I already did peas as well as corn on the cob which I bought four dozen from the Valley,boiled them up and cut them (with a wonderful little tool from Pampered Chef that takes the corn right off the cob!). They went into 4 cup bags and popped it into the freezer. I popped it into the freezer to flash freeze it on a cookie sheet so that allows me to take out what I need at the time. The corn I froze into 4 cup bags because I LOVE to make Pioneer Woman Roasted corn dip it’s so much better with fresh frozen corn. We love our dips !! I’ll also be finishing up making salsa now because I had so many green tomatoes I’m going to have to purchase some red tomatoes from a farmer I know. I still think it is worth it to have all that home grown goodness and fresh tomatoes fresh peppers and fresh onions into a jar it also lets me have control over the sweetness the chunkiness of the vegetables and allows me to make sure that it’s not too hot and as I am not a spicy salsa person and neither are my kids or anyone else I know (my sister Jody is anti-spice everything )

These became spaghetti sauce casualties

Farm Update

The pigs have already gone to processing, so the freezer is full. The turkeys are in the freezer as well. We had thanksgiving a week early as we thought we had hockey and horses but a nasty bug sidelined Charlize that weekend.

A smoked ham done in homemade plum jam that fed us and literally Luke’s whole soccer team during soccer districts.

Thirty meat hens have gone to the processor which will feed us for the winter till next spring when we do another batch. Some people don’t feel like real farmers or homesteaders unless you process (kill, pluck, and gut) them yourself. If you do that’s great however My husband has zero interest ( ha I can’t even picture it), and I grew up with my family butchering our own food, so I could do it and get help. However I work full time and want the process of raising them to be enjoyable, safe and stress free for both of us so off to my good friends Kevin and Karen at Thousand Hill Farms who are so reasonable in price and Dept of Agriculture inspected. My time and peace of mind are valuable, my friends, so this works for us .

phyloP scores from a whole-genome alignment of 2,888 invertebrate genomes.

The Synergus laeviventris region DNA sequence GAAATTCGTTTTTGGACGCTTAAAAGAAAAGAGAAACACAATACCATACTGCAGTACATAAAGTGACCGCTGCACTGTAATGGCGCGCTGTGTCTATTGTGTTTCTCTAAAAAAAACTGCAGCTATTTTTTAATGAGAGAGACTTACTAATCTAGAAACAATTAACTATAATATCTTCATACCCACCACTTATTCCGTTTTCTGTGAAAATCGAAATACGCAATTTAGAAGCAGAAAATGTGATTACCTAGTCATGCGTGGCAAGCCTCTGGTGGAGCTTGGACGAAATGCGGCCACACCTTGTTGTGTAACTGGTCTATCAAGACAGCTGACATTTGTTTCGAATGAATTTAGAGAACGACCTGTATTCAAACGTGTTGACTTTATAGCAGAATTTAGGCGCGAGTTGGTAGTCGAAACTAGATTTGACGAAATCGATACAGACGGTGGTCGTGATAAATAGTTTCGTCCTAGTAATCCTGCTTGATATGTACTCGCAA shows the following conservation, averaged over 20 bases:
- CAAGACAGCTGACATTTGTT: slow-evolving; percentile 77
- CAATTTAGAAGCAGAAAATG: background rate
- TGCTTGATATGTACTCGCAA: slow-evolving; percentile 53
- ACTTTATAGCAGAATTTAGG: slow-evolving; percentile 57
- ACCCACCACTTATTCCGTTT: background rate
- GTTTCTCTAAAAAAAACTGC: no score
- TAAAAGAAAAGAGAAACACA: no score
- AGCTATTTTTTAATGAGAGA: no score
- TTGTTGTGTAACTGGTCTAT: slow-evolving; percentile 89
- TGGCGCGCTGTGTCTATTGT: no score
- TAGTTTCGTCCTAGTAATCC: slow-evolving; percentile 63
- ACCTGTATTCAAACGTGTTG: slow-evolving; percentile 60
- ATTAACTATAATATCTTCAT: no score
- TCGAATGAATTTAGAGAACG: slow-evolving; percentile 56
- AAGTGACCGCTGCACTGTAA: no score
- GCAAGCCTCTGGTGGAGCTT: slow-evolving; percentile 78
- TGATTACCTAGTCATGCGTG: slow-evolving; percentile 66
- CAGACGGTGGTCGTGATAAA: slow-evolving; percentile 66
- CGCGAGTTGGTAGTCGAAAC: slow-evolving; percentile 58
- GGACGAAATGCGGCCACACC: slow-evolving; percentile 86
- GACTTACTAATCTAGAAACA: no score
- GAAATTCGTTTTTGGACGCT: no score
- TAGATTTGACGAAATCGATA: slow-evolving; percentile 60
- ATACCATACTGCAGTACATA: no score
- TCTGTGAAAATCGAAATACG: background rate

Meat birds, Cornish crosses, take roughly 8 weeks to finish out. Free ranging can sometimes mean an extra week but is so worth the peace of mind and extra flavor.

So the freezers are getting full to provide for us all winter. The biggest bright spot of September is full freezers and canning cupboards, and beautiful weather.

Buddy is a dual purpose (meat and wool) heritage breed Cotswold male sheep or a ram.

Our new Ram sheep Buddy, is settling in beautifully although he’s really really eager to meet the girls (and has already gone through one fence) Which is good as that means he has the drive however I need him to hold off a little as I do not want February lambs . So I’ve actually been keeping them in separate pens, which will allow me to have March lambs if he is able to get the job done this year. I am not sure Tyger, my oldest ewe, is still cycling in order to have that opportunity (she is 13) however it does give me peace of mind knowing that should something happen to Tyger, Willow (her daughter ) will not be alone, and there is all that WOOL ❤️ We just finished up our farmers market and I sold out of wool dryer balls many times over I’m just getting another fleece washed and dried now.

For my birthday, my best friend Shawna and I went line dancing. Sweaty and happy to carve out some time with this special lady !

Thanks for sticking with me as I stumbled through September and free fell into October. It is my birthday month and I turned 47, and I have truly LIVED every minute of my life. Which means I felt deeply the good, the bad, the joy and the sorrow. Nothing could be more satisfying as a whole. I am feeling much less overwhelmed and feel good about where I am heading. And one thing I have learned over the years, if I am good, the rest of the homestead is good. Take care of you <3

Love ,

Jenn xx

PS I am so very blessed to share a picture of my cutie pie grandson  Owen grandson on his 4th birthday party.  He is obsessed with keys and locks right now:)

Owen enjoying birthday cupcakes